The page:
Photo credit: Emmanuel Huybrechts (CC-By-2.0)
Photo credit: Emmanuel Huybrechts (CC-By-2.0)

People, news outlets, and politicians who call a Supreme Court decision “the law of the land” drive me absolutely nuts.  I’ve heard Iowa Governor Terry Branstad say that, Carly Fiorina has said that, Ben Carson has said that, and disappointingly I’ve seen U.S. Senator Chuck Grassley (R-Iowa) say that as well.

On one hand I understand what they are trying to say – it’s hard to undo it, and the path to a remedy is going to be difficult.  On the other hand it is the legislative branch who makes law.  The judicial branch interprets it, or at least that is how it is supposed to go.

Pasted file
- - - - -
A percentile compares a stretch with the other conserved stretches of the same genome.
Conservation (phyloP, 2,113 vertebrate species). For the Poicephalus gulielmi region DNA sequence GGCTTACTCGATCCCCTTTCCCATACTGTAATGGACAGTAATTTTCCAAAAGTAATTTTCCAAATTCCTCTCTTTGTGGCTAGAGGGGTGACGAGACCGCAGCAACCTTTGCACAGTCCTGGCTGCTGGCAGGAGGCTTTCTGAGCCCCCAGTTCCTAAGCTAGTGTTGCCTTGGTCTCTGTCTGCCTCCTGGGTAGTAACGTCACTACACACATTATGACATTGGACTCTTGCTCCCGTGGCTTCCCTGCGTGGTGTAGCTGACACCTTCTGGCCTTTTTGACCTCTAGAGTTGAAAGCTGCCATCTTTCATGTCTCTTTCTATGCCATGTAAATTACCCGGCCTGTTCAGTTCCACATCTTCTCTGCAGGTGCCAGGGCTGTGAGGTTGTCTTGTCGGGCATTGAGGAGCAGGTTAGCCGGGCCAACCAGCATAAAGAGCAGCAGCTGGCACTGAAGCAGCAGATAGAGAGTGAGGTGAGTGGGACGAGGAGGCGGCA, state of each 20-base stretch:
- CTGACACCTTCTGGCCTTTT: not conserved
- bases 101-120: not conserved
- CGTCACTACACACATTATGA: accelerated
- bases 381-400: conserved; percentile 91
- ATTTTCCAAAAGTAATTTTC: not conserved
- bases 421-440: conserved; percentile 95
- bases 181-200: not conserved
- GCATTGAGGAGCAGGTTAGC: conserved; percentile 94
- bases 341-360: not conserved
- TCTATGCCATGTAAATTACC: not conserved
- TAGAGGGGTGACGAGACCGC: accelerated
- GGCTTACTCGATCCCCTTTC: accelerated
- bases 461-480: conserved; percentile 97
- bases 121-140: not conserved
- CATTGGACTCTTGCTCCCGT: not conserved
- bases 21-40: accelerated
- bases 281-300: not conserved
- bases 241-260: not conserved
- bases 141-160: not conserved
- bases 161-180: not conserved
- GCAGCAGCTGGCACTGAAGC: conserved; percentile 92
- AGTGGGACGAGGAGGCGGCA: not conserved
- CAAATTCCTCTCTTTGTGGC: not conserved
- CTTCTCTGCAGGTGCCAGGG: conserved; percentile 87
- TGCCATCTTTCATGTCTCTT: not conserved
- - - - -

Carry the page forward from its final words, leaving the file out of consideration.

Princeton law professor Robert P. George had a brilliant response on his Facebook page yesterday.

If a politician tells you that the Court’s ruling in the marriage case is “the law of the land,” ask him whether Dred Scott v. Sandford was “the law of the land,” as Stephen Douglas maintained, or was not, as Abraham Lincoln believed. Shall we side with Douglas or with Lincoln on the question of judicial supremacy? To accept lawless and usurpative decisions of the Supreme Court as absolutely binding on the other branches is, as Lincoln said, to suppose that “the people have ceased to be their own rulers, having practically resigned their government into that eminent tribunal.”

He wrote an article in First Things on how to respond back in March in expectation of yesterday’s ruling.  I highly encourage you to read it.

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